We live in an age that often seems to claim to be more advanced than it is revealed to be, in realising that conjoined democratic triad: freedom, equality and justice. The very fact that 'firsts' are still being achieved signals to us that frontiers, borders and glass ceilings are still here, and in many ways we are just beginning to push through them and see the arrival of others that challenge our advancement as a society. While it is about getting more and different kinds of people through the door, this is not the only end we should be pursuing.

A video made by British Elle for their '#MoreWomen' campaign has been circulating on social media. It Photoshops men out of political gatherings and other circles of influence. But what is striking is not simply how few women have a proverbial 'seat at the table', but the absence of women of colour. It shows that it is not enough to say 'more women' but also to look at what kind of woman gets an invite to the table: who are often white women who are feminine-presenting, doesn't challenge our ideas of gender, ability and sexuality. Too often where gender is addressed, race is secondary, or where race is dealt with, gender is relegated to the side-lines. These kinds of things can be, and have to be, dealt with simultaneously and viewed as interconnected.

The challenge in thinking about women in politics or other positions of power has multiple layers. On the surface, some make it about representation alone - simply an issue of getting more women into powerful positions. But it also involves thinking about the kinds of women who are already in power, and about more than aesthetics. This allows us to challenge a particular conflation that occurs, where it is thought that by virtue of being a woman, those in power are naturally pro-women. This is not a given.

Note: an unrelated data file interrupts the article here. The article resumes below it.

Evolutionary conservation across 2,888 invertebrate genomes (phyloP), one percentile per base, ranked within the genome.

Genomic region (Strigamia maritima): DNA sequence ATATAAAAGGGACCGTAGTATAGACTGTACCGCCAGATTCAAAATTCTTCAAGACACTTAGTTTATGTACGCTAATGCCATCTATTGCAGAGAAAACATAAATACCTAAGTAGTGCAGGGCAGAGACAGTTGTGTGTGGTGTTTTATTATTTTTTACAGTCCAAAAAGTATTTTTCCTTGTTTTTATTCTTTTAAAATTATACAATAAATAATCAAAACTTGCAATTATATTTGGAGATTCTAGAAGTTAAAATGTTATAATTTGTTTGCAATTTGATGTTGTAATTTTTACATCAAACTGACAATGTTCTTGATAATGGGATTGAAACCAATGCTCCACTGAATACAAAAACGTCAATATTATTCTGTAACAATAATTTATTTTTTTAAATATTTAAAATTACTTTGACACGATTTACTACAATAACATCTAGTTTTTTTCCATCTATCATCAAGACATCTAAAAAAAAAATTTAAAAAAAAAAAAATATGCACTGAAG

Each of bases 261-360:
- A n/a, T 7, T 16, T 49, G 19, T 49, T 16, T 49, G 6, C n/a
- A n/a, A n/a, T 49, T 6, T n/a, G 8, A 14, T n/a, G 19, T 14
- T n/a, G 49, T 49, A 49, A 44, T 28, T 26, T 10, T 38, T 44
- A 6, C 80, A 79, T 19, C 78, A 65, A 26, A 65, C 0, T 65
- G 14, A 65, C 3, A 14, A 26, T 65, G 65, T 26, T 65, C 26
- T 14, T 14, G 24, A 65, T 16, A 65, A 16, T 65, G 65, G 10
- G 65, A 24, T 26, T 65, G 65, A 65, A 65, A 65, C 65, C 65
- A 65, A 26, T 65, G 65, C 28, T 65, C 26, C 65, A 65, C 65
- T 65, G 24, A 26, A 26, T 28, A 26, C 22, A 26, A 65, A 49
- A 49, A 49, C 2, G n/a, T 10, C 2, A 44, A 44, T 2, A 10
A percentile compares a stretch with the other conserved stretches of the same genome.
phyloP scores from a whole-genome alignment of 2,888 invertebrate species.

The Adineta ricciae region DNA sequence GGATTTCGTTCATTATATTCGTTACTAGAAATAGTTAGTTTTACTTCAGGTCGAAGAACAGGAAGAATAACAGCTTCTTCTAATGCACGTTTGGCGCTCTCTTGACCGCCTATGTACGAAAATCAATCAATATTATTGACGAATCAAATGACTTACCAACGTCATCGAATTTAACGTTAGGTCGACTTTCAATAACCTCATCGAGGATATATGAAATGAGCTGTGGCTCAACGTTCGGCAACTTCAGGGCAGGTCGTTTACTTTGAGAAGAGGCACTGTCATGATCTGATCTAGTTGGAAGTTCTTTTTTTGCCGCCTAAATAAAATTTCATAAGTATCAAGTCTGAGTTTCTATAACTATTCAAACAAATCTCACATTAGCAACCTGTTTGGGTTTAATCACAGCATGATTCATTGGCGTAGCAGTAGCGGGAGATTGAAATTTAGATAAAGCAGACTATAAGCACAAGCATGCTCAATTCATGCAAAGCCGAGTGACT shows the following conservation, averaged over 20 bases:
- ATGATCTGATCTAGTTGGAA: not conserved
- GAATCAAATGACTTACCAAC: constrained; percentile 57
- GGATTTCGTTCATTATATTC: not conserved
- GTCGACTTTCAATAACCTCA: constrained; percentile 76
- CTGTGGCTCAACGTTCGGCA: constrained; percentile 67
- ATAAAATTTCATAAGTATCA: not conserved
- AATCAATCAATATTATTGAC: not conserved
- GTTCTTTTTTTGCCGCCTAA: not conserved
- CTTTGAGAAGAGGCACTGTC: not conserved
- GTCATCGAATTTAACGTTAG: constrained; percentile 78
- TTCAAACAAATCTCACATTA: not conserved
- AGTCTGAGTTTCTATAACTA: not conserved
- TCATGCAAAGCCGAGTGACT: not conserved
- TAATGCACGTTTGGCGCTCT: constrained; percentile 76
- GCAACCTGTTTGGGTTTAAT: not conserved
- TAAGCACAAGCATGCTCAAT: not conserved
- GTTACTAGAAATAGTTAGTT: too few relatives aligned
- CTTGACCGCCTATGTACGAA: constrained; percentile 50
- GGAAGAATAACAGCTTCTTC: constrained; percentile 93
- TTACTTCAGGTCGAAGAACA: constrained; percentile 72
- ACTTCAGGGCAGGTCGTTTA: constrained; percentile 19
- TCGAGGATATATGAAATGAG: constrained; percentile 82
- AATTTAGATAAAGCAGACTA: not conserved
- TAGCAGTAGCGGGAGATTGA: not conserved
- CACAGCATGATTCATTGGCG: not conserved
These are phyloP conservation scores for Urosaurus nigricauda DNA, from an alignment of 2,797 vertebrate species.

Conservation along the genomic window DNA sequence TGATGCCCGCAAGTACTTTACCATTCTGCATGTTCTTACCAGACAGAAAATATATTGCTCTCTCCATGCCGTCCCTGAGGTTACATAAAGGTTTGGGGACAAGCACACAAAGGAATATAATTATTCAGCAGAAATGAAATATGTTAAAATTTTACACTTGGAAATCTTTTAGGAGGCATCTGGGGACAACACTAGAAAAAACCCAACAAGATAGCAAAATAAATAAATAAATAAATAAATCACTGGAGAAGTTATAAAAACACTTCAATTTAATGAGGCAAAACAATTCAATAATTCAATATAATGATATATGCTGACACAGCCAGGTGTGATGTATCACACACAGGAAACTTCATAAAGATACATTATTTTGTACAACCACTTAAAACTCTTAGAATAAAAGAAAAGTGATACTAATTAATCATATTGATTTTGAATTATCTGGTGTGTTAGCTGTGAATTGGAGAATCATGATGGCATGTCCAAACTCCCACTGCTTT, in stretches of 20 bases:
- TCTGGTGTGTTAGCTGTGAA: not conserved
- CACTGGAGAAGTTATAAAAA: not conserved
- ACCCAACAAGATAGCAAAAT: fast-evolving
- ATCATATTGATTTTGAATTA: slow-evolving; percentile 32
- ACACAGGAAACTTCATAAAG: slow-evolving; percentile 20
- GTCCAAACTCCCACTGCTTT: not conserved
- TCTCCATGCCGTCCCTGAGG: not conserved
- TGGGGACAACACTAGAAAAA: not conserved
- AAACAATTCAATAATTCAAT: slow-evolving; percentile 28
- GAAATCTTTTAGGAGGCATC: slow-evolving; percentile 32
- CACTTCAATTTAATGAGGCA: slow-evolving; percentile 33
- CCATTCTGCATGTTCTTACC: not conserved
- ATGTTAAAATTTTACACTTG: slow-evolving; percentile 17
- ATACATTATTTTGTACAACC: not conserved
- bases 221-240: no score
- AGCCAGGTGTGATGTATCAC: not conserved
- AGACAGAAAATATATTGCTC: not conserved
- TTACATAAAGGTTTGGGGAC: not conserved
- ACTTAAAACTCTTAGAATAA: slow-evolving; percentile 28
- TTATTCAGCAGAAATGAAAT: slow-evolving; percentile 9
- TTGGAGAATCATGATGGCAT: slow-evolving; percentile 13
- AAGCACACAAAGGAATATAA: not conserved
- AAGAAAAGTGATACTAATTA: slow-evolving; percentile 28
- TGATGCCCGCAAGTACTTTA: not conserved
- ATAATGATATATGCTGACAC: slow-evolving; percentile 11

Seeing people who look like you, or share aspects of your identity in powerful spaces and places, is important because certain people have been historically excluded. But we should not conflate people's identities with a particular politics that they have not earned or do not support in their practices.

If we are being serious about things like transformation or decolonisation, we cannot simply consider comfortable frontiers that sit neatly in our politics and identities. We have to continually search for patterns of silences, consider who is not present, and think about who never gets to sit at the table. We have to ask ourselves why, and push those boundaries too.

Danielle Bowler holds a master's degree from Rhodes University and is a Mandela Rhodes scholar. She is currently an assistant researcher at Mistra and a member of Feminist Stokvel. She likes to think critically about the world around her, which often includes making complex political arguments about pop culture and Beyonce. Follow her on Twitter: @daniellebowler

Images courtesy of Tarryn Hatchett.